The hard drive platter launcher that [Krux] built has been among my all-time favorite builds and I am so excited that he is showing it off at this year’s Bay Area Maker Faire. At its core the concept is quite simple; dump a large amount of current through a coil all at once, and the magnetic current generated spontaneously repels the aluminum hard drive platter. The devil is in the details and this is where [Krux’s] work really shines.
What happens when you wire up 16 capacitors? Sixteen 2500V 40uF capacitors to be precise… [Lemming] calls it the Box ‘O Bangs. Theoretically it outputs 4000A at 2500V for a split second.
They bought the capacitors off of eBay, and they appear to be good quality BOSCH ones, straight from Germany. They were apparently used for large-scale industrial photo-flashes, but who knows since they’re from eBay.
Soldering it all together proved to be a challenge, as once they realized just how many amps this thing was going to put out, they needed some thick wire. It looks like about 2ga wire, which, spoiler alert, still isn’t enough for 4000A — but since it’s only for a split second it seems to do fine.
Once everything was built, it was time for some scientific tests — what can we put between the leads to explode? Stay tuned for some slow-motion glory.
Need a cool toy for your kids? How about something with a bunch of fun fluid dynamics and a tinge of higher-than-average-voltage danger? Did we mention the subwoofer and bank of high-voltage capacitors? Have we got the project for you: [Robert Hart]’s vortex cannon design.
We’ve seen vortex cannons before, where you usually fix a balloon to the back of a trash can. Pull on the balloon membrane and then let it go with a snap, and it sends out a swirling donut of high-pressure air that travels surprisingly far. It’s like smoke rings, but amped up a bit.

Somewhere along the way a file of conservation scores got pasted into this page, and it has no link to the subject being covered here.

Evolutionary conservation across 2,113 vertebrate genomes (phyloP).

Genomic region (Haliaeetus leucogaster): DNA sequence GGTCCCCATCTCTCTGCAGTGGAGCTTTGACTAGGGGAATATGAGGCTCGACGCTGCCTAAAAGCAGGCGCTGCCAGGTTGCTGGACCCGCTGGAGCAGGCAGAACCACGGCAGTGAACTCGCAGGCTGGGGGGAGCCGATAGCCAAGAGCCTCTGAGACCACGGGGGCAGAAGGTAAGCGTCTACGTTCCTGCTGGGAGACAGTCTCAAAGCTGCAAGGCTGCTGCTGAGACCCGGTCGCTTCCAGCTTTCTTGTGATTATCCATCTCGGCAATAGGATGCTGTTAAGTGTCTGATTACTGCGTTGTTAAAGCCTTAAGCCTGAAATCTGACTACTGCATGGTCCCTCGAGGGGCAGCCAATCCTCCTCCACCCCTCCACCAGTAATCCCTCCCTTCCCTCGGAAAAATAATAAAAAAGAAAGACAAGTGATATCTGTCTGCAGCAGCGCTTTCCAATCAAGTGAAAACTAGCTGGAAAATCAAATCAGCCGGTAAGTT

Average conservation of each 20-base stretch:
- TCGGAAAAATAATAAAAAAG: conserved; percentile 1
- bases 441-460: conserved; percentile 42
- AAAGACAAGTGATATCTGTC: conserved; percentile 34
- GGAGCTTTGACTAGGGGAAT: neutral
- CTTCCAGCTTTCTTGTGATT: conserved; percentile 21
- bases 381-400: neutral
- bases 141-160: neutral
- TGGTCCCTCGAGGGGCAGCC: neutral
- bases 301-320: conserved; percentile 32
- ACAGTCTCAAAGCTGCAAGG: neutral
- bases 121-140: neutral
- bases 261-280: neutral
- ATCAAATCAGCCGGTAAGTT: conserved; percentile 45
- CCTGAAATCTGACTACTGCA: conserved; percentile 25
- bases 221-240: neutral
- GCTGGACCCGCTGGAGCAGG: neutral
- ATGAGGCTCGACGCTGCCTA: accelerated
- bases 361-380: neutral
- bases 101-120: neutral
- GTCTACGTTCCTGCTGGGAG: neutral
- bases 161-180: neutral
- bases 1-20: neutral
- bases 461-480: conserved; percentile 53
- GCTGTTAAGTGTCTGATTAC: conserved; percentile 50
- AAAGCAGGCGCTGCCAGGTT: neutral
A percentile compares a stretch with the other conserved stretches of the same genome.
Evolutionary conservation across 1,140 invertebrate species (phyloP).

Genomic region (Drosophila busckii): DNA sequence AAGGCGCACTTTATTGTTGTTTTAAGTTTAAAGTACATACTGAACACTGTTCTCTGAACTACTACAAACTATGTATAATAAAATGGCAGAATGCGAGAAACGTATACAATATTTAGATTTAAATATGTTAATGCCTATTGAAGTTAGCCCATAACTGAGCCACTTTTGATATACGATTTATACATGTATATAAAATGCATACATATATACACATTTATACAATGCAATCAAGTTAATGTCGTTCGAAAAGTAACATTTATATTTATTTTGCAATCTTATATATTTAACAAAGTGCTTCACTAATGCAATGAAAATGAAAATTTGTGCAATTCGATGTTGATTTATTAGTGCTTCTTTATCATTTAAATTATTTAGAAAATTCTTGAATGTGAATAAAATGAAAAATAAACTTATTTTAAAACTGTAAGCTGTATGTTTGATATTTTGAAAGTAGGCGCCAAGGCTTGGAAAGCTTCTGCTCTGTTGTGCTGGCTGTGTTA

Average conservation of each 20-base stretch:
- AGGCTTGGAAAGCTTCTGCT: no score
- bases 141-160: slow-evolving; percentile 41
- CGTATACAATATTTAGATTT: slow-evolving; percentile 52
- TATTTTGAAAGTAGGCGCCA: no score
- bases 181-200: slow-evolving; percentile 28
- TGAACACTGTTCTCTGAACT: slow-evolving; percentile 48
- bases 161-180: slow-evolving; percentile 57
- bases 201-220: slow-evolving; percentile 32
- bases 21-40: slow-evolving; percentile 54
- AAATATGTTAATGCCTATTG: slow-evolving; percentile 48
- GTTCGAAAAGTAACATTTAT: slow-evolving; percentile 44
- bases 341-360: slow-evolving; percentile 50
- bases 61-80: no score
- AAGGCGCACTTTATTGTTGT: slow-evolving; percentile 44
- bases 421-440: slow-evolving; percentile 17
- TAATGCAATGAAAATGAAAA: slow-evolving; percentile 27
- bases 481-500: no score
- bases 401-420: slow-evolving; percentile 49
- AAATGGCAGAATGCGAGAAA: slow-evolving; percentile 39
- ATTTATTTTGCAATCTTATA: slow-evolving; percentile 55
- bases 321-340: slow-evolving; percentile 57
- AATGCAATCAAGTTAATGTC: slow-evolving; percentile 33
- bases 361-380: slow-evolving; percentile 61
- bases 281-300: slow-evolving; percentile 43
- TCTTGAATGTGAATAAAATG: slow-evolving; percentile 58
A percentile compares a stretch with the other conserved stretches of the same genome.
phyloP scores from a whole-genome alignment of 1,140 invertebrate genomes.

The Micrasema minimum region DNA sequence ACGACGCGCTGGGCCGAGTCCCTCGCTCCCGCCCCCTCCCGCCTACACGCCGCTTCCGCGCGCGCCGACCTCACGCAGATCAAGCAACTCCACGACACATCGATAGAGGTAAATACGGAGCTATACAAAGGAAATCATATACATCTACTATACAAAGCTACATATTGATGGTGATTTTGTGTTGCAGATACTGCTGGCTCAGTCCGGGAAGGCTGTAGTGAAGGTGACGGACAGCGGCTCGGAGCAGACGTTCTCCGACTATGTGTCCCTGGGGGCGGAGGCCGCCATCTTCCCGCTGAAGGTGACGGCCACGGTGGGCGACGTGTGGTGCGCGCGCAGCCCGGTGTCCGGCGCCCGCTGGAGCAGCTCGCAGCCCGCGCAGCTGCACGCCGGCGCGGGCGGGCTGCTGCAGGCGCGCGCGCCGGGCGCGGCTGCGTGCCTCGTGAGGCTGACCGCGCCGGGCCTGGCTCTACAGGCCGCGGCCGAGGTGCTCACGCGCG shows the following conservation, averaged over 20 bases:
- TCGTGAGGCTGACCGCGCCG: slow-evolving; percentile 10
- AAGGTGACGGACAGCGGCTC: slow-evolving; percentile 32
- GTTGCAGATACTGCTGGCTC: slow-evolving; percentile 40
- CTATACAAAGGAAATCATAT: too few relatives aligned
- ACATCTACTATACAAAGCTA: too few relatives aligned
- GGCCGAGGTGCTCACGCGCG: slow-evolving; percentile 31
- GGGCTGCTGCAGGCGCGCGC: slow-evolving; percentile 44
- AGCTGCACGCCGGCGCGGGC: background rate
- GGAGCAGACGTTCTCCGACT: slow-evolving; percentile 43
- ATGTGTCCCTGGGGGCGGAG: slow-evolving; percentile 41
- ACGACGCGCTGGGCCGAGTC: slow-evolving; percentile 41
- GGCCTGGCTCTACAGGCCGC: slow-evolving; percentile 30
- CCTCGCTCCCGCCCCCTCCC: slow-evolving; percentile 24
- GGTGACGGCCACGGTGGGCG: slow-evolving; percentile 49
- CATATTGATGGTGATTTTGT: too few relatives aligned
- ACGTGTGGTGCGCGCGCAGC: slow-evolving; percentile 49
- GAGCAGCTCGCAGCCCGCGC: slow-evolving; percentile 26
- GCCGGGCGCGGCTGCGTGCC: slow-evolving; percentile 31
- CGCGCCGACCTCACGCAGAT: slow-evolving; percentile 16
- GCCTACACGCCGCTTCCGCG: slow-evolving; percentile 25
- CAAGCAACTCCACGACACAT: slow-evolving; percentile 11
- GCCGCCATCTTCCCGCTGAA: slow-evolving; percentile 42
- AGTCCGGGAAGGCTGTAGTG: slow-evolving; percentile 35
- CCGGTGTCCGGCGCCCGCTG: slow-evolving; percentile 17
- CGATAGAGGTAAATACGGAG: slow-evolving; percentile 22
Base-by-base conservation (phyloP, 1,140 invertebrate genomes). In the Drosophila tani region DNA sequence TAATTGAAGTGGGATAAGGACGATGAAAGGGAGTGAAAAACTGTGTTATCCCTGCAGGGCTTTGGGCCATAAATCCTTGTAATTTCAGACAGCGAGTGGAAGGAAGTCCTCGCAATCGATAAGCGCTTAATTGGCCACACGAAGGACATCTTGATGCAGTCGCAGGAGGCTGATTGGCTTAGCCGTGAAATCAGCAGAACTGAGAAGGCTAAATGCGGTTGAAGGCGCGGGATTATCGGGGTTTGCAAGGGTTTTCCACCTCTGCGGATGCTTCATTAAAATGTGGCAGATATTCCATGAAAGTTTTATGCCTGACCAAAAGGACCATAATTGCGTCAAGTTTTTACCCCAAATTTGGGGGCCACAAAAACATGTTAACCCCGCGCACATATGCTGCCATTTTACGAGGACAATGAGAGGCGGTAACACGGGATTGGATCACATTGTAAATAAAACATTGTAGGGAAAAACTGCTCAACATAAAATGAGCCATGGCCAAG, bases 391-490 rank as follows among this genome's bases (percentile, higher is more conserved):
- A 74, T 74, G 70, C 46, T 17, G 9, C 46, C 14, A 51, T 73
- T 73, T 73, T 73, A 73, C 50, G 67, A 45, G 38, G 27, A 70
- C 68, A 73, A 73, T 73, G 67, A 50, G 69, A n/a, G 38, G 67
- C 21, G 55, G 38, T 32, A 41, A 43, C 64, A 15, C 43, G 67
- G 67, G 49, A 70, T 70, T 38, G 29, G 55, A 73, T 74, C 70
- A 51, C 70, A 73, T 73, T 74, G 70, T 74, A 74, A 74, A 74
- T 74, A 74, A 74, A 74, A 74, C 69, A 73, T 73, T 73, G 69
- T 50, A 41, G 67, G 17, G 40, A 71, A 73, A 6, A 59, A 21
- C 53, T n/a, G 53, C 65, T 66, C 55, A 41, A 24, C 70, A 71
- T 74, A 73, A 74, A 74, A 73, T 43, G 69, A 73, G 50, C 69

[Robert]’s addition is to bolt on a high-power subwoofer in place of the balloon’s rubber membrane, and generate the air pulse by dumping a capacitor bank into the speaker.
The circuit design is a bit more clever than we thought at first. The bottom half is a voltage inverter followed by a diode bridge rectifier that essentially makes 320V DC (peak) out of 12V, and stores this in four fairly large capacitors. A pushbutton activates a relay that dumps the capacitors through the speaker.
On top of the circuit is a -12V voltage inverter. Just before firing, the speaker is pulled back a little bit by applying this -12V to the speaker, and then the relay is triggered and the capacitors dump, shooting the speaker cone forward.
[Robert] is still developing and testing the device out, so if you’re curious or just want to say hi, head on over to Hackaday.io and do so! Be sure to check out his videos. The smoke tests are starting to look good, and we love the control box and high-voltage warning stickers.